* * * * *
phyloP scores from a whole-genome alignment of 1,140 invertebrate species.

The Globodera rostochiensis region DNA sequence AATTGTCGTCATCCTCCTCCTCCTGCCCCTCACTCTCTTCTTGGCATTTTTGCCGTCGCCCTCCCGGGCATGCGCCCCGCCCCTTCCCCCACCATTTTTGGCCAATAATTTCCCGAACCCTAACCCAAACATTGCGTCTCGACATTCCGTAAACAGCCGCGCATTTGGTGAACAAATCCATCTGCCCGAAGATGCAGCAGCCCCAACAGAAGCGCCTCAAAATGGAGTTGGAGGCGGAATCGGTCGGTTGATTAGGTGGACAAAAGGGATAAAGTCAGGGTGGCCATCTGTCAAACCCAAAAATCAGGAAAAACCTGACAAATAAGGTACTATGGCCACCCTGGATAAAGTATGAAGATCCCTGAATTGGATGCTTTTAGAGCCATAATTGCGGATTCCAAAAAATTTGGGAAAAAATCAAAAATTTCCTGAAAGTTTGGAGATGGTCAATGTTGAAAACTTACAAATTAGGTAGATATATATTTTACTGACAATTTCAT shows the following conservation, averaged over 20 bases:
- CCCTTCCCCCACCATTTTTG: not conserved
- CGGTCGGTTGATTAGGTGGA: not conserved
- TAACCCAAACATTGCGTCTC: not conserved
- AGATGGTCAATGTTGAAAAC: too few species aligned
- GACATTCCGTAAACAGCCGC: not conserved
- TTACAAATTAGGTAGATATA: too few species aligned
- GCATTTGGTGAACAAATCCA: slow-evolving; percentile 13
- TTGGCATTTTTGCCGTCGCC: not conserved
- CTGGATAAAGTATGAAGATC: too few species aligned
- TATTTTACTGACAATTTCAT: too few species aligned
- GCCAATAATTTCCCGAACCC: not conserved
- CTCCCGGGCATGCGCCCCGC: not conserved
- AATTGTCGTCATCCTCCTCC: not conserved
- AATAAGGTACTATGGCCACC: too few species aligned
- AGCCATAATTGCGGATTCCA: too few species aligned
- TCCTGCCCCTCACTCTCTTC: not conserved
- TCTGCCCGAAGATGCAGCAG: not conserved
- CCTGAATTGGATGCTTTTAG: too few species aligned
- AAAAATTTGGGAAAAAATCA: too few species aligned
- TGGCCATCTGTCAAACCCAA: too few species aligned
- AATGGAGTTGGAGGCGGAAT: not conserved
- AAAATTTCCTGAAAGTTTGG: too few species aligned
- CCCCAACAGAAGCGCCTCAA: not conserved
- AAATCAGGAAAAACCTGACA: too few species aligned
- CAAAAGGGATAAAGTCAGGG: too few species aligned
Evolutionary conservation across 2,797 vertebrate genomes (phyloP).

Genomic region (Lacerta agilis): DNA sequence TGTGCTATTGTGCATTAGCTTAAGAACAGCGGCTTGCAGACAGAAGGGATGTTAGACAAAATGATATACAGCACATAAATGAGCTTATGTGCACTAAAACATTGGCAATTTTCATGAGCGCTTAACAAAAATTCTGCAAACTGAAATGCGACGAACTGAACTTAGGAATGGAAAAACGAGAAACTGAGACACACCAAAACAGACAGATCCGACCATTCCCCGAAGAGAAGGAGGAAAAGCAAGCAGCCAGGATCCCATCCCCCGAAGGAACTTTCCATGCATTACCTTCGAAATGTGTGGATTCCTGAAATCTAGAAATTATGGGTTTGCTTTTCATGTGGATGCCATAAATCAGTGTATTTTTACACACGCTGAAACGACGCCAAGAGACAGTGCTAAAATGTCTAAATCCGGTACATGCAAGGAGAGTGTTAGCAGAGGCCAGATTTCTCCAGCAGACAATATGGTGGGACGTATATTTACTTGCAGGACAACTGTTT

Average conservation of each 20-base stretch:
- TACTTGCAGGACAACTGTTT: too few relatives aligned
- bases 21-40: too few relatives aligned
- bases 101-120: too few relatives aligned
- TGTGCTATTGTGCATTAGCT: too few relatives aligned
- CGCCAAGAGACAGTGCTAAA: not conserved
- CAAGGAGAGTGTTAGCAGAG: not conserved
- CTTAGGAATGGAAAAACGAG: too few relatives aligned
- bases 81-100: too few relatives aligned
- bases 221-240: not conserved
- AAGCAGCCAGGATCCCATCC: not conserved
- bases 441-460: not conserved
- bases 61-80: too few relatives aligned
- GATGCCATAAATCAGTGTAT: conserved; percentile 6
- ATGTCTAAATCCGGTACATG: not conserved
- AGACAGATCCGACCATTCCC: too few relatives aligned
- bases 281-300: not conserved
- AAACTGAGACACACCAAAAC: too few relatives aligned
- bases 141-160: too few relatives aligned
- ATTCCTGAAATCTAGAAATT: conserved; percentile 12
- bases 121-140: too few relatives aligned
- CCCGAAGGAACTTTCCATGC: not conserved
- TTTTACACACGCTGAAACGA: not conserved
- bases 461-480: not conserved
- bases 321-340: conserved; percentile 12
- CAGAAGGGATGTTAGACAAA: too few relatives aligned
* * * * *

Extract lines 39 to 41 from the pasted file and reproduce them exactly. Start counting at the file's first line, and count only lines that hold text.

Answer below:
- bases 221-240: not conserved
- AAGCAGCCAGGATCCCATCC: not conserved
- bases 441-460: not conserved